Fraud suspected as €4m of Irish aid to Uganda goes missing25/10/2012 - 16:51:09
Some €4m of Irish Aid funding to Uganda has gone missing in a suspected fraud, the Government has disclosed.
Tánaiste Eamon Gilmore has suspended all financial assistance channelled through the office of Prime Minister Yoweri Museveni after the money was transferred to unauthorised accounts.
Auditors from the Department of Foreign Affairs flew to the capital Kampala this morning to investigate the alleged misappropriation of funds, which was earmarked for education, policing and tackling HIV and Aids in the poorest regions.
Mr Gilmore said he is deeply concerned over the alleged fraud, which was identified by Uganda’s own auditor general and reported to Irish officials yesterday.
“I regard it as intolerable that any development assistance should be misappropriated or diverted,” said Foreign Affairs Minister Gilmore.
“The Government will not provide financial support under our development cooperation programme unless it is clear that Irish money is being spent for the purpose for which is was allocated.
“I have also asked the Irish ambassador in Kampala [Anne Webster] to convey to the Ugandan government how serious we take this issue and make absolutely clear that while we are very proud of our aid programme, while we see it as very important, we will not tolerate any disapprobation or any misuse of Irish taxpayers’ money,” he added.
The alleged fraud involves €12m in aid last year from four countries - Ireland, Norway, Sweden and Denmark – for the peace recovery and development programme for northern Uganda. It was established to rebuild the region after decades of conflict and devastation.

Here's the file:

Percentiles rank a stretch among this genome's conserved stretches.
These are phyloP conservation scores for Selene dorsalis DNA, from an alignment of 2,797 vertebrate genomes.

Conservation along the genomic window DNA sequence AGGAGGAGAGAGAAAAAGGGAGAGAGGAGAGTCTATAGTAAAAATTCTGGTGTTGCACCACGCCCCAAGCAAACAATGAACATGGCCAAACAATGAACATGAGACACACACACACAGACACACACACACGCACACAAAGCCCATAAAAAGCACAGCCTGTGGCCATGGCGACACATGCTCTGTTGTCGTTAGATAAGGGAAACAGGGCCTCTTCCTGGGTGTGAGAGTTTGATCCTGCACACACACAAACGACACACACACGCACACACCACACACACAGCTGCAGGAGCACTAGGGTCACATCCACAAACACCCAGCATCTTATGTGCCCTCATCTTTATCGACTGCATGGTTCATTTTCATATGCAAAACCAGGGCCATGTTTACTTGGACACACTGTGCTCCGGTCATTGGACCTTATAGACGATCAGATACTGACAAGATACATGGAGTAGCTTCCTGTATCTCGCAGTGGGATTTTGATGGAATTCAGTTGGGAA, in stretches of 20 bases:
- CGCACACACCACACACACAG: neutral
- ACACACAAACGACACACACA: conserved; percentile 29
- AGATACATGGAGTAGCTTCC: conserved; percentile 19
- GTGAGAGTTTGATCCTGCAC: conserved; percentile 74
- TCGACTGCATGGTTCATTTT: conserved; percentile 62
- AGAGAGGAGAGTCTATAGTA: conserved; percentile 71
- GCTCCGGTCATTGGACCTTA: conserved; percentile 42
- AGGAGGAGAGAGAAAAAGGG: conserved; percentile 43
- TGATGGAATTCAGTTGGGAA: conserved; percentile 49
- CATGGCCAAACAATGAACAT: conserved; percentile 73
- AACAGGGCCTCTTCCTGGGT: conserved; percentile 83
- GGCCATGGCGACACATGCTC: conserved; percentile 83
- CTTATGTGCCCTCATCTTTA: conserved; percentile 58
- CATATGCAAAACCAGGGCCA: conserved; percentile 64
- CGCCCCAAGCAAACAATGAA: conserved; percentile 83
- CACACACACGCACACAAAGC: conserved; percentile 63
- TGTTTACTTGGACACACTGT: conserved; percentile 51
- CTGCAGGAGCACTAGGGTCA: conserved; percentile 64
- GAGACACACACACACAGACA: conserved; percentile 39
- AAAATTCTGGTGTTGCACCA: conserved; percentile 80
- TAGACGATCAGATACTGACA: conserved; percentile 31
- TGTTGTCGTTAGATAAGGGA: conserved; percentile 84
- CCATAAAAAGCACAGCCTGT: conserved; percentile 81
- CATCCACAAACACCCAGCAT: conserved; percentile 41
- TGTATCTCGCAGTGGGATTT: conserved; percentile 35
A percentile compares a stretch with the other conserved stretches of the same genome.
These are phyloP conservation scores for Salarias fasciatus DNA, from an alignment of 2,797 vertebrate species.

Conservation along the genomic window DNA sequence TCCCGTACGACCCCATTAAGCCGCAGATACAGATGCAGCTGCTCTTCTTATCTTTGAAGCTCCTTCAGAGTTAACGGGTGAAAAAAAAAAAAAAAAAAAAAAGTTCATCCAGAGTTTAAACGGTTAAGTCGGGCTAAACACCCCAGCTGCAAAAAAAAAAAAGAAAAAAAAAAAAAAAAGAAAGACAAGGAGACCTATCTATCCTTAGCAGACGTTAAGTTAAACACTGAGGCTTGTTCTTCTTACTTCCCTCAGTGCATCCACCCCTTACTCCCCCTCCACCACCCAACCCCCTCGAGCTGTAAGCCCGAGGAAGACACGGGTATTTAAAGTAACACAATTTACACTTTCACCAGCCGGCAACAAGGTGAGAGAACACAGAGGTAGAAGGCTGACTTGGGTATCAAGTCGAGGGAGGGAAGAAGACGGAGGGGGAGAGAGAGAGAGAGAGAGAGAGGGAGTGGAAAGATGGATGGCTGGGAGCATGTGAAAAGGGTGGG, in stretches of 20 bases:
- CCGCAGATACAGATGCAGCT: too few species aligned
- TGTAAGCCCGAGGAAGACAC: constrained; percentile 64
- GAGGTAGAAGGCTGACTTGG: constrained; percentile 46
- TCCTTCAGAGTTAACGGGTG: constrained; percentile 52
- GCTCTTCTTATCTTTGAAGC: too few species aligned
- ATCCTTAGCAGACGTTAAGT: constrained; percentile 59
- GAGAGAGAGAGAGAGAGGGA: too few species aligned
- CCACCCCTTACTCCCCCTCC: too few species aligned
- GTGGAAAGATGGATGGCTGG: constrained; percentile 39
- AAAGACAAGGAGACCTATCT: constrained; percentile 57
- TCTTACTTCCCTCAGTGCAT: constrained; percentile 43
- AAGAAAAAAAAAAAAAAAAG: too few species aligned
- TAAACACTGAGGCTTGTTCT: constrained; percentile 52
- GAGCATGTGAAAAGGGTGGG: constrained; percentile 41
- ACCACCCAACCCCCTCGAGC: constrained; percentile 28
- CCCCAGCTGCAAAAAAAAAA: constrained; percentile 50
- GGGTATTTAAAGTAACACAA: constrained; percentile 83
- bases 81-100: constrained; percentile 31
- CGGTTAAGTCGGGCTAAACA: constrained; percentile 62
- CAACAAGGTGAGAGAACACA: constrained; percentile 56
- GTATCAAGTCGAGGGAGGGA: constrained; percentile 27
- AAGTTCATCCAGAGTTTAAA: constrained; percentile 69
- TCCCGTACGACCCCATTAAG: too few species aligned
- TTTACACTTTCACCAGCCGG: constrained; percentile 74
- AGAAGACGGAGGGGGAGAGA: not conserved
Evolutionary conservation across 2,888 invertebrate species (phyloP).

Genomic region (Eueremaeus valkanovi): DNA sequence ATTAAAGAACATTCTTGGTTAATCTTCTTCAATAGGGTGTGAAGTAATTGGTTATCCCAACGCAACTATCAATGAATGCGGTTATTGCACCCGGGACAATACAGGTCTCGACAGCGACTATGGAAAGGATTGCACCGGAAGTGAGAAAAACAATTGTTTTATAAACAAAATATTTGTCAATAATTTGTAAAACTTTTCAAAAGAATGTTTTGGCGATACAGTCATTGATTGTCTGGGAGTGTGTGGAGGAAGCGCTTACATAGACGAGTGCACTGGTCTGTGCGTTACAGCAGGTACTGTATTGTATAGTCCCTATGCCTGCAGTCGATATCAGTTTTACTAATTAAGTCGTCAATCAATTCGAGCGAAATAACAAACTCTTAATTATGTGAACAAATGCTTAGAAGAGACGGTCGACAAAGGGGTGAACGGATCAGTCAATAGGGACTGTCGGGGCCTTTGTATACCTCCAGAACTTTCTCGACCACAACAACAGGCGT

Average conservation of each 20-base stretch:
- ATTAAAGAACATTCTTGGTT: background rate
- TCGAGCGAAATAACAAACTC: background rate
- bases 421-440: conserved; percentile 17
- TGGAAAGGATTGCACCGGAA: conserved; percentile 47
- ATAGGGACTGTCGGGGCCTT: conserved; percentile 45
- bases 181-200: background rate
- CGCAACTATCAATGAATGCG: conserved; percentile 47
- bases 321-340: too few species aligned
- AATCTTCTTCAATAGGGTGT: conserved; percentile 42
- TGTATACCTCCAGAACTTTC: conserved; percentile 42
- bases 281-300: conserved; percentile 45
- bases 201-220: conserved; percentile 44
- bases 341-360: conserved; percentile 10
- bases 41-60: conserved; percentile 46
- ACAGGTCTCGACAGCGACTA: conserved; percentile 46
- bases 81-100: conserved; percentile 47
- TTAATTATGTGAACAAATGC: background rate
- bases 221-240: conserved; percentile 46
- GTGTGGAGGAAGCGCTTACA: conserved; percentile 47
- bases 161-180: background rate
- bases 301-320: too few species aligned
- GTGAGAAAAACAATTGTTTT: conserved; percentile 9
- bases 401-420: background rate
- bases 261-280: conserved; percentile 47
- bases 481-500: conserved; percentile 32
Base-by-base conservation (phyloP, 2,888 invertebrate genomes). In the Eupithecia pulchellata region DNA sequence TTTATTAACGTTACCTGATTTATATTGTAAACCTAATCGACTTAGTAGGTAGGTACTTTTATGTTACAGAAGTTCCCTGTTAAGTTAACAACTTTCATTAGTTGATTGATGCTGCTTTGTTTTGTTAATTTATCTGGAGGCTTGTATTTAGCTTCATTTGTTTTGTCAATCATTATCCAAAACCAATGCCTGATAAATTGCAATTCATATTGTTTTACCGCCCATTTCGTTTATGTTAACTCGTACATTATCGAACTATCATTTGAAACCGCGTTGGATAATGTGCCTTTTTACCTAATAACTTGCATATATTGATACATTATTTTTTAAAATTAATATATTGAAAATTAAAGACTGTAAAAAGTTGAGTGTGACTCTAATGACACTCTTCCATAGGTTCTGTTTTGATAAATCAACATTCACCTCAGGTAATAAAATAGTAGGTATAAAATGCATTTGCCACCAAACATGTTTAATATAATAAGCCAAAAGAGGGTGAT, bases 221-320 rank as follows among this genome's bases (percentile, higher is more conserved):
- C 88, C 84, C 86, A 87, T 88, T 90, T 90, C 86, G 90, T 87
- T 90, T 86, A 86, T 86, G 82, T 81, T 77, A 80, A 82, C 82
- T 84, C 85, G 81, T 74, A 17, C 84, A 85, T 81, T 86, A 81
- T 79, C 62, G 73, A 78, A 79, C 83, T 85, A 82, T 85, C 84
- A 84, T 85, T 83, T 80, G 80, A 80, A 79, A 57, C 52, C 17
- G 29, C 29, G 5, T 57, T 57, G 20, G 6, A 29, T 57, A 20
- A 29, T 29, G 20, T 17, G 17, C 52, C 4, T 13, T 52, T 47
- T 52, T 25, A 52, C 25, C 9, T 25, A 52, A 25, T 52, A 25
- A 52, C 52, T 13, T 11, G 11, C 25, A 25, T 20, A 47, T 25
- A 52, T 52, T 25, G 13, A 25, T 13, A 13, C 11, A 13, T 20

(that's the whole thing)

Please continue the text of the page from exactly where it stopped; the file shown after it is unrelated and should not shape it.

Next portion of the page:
A team of officials, led by the evaluation and audit unit of the Department of Foreign Affairs, will try to establish exactly where the money is and if it can be recovered.
Mr Gilmore said the Government, through Irish Aid, was due to pledge €17m to the east African state but will withhold the €16m still due pending the probe.
The payment of another €15m of taxpayers money to NGOs in the country, such as Goal, Trocaire, World Vision Ireland and Self Help Africa, will continue.
The Tánaiste said Ireland has a strong programme in the region, which suffered dreadfully from internal conflict and ravages of Joseph Kony and his co-called Lord’s Resistance Army.
“It’s money that’s provided to provide schools, to address the huge problem that country has with HIV and Aids, to work in supporting police and Government institutions in Uganda to rebuild them after the history we have seen in Uganda,” he said.
“These are very important programmes and I don’t take the decision likely to stop all payments.”
He also hit back at critics who have raised concerns over financial aid going directly to African governments, adding that Irish Aid also supports programmes like the independent auditor general who uncovered the alleged fraud.
“I take some comfort in the fact this was identified by the auditor general in Uganda, but having being identified I felt I had to take immediate action,” he added.
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